|For the record, this ad? Does not describe this book accurately AT ALL. And that's good.|
Verdict: An extremely pleasant surprise. Buy the hell out of this, folks.
Constantine the Hellblazer #1 - I've never read many comics with John Constantine in them besides maybe his Books of Magic guest appearances because I've never been a big horror guy, but Ming Doyle is a creator whose work I find interesting (and it has been fun to watch her star rise these past few years) so I gave this a shot and though still not entirely my cuppa I did enjoy it. I liked how it the story mixed the horror / Vertigo tropes with a good scam story (which I know is Constantine's whole deal but, hey, it's new to me) and it was fun to watch events build toward the pay-off. Riley Rossmo's art was perfectly suited, equally fun and dark in an expressive manner that called to mind Jack Davis, Tom Fowler, and Sonny Liew. But what I appreciated most was that it told a satisfying one-and-done story that also managed to set the wheels in motion for a larger story, which is exactly what I want out of a first issue.
Verdict: Probably won't follow monthly but I'm likely to check back in when it's collected.
|Not the cover for #1 but a pretty accurate representation of the book just the same.|
Bizarro #1 - Jimmy Olsen takes Bizarro on a road trip to get him out of Metropolis. Antics ensue. You already know whether or not this is for you based on that description. As for myself, it's basically that someone reached into my brain and pulled out what is pretty much my perfect comic book.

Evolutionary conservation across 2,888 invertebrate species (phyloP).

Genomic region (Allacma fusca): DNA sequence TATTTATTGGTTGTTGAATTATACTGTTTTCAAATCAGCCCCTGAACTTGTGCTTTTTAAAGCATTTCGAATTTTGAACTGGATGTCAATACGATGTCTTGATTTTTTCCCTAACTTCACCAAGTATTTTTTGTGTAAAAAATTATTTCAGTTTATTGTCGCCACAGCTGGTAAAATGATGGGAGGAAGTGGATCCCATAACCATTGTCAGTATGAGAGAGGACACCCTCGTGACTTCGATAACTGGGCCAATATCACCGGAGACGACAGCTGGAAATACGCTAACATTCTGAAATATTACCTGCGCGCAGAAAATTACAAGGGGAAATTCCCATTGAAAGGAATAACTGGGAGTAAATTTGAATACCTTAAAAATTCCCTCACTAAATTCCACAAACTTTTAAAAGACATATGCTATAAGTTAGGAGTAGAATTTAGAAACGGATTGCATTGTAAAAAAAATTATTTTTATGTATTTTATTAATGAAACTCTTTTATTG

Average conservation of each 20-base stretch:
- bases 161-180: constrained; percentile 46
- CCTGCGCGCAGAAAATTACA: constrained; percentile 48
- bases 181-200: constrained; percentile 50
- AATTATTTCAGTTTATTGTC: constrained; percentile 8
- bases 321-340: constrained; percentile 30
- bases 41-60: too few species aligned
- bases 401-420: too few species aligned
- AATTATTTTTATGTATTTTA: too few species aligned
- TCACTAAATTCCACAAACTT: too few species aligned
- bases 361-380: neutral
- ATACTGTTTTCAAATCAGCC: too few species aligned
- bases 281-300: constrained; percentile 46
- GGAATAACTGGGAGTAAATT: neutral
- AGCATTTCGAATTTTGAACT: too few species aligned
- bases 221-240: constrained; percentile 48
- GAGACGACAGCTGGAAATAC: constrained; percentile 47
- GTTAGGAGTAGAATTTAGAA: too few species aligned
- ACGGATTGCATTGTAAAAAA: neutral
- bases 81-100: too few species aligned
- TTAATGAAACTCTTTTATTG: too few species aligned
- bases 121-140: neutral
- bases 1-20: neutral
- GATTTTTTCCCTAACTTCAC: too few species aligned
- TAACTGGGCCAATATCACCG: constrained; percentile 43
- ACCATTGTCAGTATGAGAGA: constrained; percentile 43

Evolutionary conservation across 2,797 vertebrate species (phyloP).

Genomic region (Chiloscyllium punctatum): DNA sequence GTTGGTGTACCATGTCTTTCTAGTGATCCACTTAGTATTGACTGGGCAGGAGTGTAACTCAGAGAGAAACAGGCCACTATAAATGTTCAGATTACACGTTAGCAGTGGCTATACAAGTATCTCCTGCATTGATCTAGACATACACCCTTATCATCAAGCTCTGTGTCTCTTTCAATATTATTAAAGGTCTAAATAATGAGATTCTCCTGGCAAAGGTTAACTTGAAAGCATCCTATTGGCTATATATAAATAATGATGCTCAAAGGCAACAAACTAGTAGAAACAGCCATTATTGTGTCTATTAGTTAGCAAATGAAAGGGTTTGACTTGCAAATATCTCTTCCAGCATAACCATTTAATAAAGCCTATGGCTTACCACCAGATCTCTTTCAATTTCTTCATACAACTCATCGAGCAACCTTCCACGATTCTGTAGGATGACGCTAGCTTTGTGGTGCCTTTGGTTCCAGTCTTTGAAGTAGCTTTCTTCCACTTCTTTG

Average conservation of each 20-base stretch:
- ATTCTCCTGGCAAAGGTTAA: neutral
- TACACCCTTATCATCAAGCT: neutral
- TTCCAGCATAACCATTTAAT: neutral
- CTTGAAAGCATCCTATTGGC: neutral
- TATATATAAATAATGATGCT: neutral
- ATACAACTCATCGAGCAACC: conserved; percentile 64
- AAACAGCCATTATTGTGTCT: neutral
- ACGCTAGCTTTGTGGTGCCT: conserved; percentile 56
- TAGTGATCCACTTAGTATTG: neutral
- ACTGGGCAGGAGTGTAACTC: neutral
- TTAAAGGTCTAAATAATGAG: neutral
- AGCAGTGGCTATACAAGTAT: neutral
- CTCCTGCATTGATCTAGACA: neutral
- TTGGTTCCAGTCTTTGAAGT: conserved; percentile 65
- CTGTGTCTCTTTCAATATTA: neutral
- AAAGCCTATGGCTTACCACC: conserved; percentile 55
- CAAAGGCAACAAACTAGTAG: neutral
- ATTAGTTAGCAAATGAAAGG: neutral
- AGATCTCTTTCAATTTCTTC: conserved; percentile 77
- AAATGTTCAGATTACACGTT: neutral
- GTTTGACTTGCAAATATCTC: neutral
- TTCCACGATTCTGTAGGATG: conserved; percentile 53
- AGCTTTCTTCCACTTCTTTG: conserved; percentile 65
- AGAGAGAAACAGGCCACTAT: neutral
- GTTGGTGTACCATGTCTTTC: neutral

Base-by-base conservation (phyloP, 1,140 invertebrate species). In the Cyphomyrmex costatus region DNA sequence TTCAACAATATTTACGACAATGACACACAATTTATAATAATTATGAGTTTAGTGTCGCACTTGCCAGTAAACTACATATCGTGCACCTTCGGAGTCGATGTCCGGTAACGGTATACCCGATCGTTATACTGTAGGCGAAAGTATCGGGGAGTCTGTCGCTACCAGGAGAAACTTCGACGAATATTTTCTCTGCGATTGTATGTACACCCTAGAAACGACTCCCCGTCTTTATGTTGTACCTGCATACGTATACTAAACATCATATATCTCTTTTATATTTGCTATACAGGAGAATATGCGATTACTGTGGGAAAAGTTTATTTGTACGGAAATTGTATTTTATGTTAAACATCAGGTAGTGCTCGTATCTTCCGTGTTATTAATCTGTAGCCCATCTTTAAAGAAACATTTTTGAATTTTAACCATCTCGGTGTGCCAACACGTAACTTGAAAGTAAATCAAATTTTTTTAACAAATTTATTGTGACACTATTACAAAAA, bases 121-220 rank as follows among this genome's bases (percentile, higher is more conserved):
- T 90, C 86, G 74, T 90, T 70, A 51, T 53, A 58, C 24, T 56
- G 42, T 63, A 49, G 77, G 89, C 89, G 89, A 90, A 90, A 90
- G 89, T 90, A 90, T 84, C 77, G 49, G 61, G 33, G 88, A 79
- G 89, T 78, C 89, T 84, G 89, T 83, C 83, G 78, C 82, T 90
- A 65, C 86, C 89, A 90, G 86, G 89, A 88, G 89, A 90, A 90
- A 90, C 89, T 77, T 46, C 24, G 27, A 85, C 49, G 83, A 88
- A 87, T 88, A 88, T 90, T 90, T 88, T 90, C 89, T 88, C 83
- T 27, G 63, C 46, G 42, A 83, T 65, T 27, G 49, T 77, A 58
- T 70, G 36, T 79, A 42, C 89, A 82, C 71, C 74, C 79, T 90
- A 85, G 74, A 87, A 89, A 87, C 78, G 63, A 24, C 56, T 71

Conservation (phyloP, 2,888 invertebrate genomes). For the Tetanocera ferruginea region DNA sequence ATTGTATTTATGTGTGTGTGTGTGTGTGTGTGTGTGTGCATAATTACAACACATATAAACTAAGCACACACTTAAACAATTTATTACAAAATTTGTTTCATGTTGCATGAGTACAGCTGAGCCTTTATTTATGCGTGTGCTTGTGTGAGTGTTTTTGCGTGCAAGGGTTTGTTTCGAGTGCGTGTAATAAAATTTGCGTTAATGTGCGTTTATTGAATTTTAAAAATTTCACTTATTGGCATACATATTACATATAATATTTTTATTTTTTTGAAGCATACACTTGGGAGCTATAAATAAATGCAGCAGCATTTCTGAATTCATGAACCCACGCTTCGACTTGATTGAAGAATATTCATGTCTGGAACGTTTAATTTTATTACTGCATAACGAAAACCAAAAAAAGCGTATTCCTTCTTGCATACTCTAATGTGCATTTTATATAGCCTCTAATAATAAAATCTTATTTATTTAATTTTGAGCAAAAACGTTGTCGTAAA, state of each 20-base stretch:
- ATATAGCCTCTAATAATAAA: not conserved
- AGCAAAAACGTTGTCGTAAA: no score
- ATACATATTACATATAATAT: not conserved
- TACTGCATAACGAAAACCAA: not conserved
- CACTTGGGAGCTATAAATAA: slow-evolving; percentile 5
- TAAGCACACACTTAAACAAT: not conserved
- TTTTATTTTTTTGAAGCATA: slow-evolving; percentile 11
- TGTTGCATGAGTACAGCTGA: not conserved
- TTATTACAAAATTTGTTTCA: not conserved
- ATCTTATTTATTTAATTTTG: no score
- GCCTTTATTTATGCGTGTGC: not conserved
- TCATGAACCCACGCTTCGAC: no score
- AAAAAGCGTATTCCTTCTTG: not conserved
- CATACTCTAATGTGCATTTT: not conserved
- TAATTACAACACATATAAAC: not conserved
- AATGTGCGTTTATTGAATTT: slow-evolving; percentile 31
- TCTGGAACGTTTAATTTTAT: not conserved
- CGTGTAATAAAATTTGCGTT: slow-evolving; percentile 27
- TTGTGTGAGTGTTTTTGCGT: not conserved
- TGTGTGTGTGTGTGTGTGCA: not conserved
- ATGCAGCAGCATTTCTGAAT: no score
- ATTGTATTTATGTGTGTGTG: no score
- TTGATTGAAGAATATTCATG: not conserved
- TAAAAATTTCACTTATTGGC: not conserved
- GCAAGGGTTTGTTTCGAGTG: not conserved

Verdict: Why isn't this every comic book?
Omega Men #1 - I think I liked it? I dunno, it was disjointed, which I suspect is kind of the point. We're thrown into things in medias res, there's a lot of talk about a hostage or a bomb or both, a lot of people get killed real good, and there's a lot of mostly-untranslated alien language flying around which I think is supposed to add to the confusion but honestly reminded me of the long stretches of the Star Wars Holiday Special where Chewie's family goes about their business speaking nothing but Wookiee grunts. But there's a definitely "prestige TV" feeling to this, which is the sort of thing you expect from an Image sci-fi book but not DC, and there's a definite allegory for the more unpleasant aspects of the US military & intelligence cultures from a writer (Tom King) who used to work in those worlds, so that's interesting. Still sussing out my feelings about this, but...
Verdict: Curious to see how it plays out but will wait for the trade, where I feel it will read much better.